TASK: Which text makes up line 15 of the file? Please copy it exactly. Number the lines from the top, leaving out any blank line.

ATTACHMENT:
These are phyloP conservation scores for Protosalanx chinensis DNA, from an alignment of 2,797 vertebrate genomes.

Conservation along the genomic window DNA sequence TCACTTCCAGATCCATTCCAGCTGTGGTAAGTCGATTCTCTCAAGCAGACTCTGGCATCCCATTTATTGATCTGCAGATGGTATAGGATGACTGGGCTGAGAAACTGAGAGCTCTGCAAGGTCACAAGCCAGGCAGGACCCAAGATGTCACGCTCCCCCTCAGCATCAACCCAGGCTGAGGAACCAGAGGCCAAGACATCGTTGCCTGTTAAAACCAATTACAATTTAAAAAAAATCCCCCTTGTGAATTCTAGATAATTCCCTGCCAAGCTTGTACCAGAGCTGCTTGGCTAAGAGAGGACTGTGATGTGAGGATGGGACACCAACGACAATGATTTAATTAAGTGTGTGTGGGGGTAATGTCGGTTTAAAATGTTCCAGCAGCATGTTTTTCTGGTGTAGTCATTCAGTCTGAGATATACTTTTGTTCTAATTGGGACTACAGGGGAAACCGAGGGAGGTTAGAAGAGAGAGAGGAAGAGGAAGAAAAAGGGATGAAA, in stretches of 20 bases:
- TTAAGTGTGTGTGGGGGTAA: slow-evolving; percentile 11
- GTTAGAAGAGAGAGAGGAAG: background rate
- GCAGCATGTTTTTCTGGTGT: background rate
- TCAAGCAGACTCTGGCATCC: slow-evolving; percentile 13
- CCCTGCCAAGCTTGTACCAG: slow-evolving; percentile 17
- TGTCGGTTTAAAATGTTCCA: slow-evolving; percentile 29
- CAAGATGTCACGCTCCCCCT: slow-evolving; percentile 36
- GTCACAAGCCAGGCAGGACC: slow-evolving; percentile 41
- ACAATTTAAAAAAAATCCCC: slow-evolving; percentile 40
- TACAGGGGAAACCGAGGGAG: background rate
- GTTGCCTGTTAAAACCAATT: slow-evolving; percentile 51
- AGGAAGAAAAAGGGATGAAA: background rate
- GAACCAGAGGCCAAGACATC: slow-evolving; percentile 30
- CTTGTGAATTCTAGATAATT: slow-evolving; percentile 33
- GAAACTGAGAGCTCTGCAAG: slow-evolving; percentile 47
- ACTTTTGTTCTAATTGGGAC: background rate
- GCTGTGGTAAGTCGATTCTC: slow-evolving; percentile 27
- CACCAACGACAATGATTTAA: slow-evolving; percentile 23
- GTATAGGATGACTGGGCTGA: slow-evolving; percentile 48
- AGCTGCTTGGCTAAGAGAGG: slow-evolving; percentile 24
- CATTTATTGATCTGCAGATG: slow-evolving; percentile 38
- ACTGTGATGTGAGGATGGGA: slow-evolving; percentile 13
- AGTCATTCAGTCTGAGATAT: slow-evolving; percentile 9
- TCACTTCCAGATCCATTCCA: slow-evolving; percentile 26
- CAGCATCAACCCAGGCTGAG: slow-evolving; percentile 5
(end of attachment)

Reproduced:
- GAACCAGAGGCCAAGACATC: slow-evolving; percentile 30